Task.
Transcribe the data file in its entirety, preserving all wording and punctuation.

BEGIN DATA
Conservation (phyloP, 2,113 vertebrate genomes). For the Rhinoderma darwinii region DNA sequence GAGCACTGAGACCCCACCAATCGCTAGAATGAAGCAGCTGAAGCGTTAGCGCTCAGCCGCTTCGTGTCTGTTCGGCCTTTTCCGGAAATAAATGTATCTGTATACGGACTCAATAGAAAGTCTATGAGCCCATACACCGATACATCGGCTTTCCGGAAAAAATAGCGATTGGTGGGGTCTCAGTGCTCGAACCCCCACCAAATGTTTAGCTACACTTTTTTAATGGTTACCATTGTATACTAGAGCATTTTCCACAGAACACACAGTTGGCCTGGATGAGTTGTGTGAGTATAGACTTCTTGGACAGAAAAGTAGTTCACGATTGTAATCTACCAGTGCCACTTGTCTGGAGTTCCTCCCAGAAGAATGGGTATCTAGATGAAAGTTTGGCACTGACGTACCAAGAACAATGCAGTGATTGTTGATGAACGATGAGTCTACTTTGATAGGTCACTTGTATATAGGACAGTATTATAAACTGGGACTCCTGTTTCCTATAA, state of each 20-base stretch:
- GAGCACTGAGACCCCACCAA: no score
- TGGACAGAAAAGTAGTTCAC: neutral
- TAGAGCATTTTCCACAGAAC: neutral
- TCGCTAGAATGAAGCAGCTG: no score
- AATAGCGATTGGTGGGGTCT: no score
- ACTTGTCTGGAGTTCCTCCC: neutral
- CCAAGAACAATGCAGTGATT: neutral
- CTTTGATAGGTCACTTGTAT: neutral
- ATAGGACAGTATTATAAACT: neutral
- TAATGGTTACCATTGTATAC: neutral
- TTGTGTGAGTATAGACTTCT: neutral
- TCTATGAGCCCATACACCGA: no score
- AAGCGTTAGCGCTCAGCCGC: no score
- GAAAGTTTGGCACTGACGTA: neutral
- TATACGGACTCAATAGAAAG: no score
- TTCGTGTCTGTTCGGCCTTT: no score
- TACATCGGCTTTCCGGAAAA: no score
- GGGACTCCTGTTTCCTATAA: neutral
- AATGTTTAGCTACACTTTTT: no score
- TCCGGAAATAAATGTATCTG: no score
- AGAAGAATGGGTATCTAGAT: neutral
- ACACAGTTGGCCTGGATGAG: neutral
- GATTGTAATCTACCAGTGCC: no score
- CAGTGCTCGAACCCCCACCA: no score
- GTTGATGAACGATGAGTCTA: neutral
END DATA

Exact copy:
Conservation (phyloP, 2,113 vertebrate genomes). For the Rhinoderma darwinii region DNA sequence GAGCACTGAGACCCCACCAATCGCTAGAATGAAGCAGCTGAAGCGTTAGCGCTCAGCCGCTTCGTGTCTGTTCGGCCTTTTCCGGAAATAAATGTATCTGTATACGGACTCAATAGAAAGTCTATGAGCCCATACACCGATACATCGGCTTTCCGGAAAAAATAGCGATTGGTGGGGTCTCAGTGCTCGAACCCCCACCAAATGTTTAGCTACACTTTTTTAATGGTTACCATTGTATACTAGAGCATTTTCCACAGAACACACAGTTGGCCTGGATGAGTTGTGTGAGTATAGACTTCTTGGACAGAAAAGTAGTTCACGATTGTAATCTACCAGTGCCACTTGTCTGGAGTTCCTCCCAGAAGAATGGGTATCTAGATGAAAGTTTGGCACTGACGTACCAAGAACAATGCAGTGATTGTTGATGAACGATGAGTCTACTTTGATAGGTCACTTGTATATAGGACAGTATTATAAACTGGGACTCCTGTTTCCTATAA, state of each 20-base stretch:
- GAGCACTGAGACCCCACCAA: no score
- TGGACAGAAAAGTAGTTCAC: neutral
- TAGAGCATTTTCCACAGAAC: neutral
- TCGCTAGAATGAAGCAGCTG: no score
- AATAGCGATTGGTGGGGTCT: no score
- ACTTGTCTGGAGTTCCTCCC: neutral
- CCAAGAACAATGCAGTGATT: neutral
- CTTTGATAGGTCACTTGTAT: neutral
- ATAGGACAGTATTATAAACT: neutral
- TAATGGTTACCATTGTATAC: neutral
- TTGTGTGAGTATAGACTTCT: neutral
- TCTATGAGCCCATACACCGA: no score
- AAGCGTTAGCGCTCAGCCGC: no score
- GAAAGTTTGGCACTGACGTA: neutral
- TATACGGACTCAATAGAAAG: no score
- TTCGTGTCTGTTCGGCCTTT: no score
- TACATCGGCTTTCCGGAAAA: no score
- GGGACTCCTGTTTCCTATAA: neutral
- AATGTTTAGCTACACTTTTT: no score
- TCCGGAAATAAATGTATCTG: no score
- AGAAGAATGGGTATCTAGAT: neutral
- ACACAGTTGGCCTGGATGAG: neutral
- GATTGTAATCTACCAGTGCC: no score
- CAGTGCTCGAACCCCCACCA: no score
- GTTGATGAACGATGAGTCTA: neutral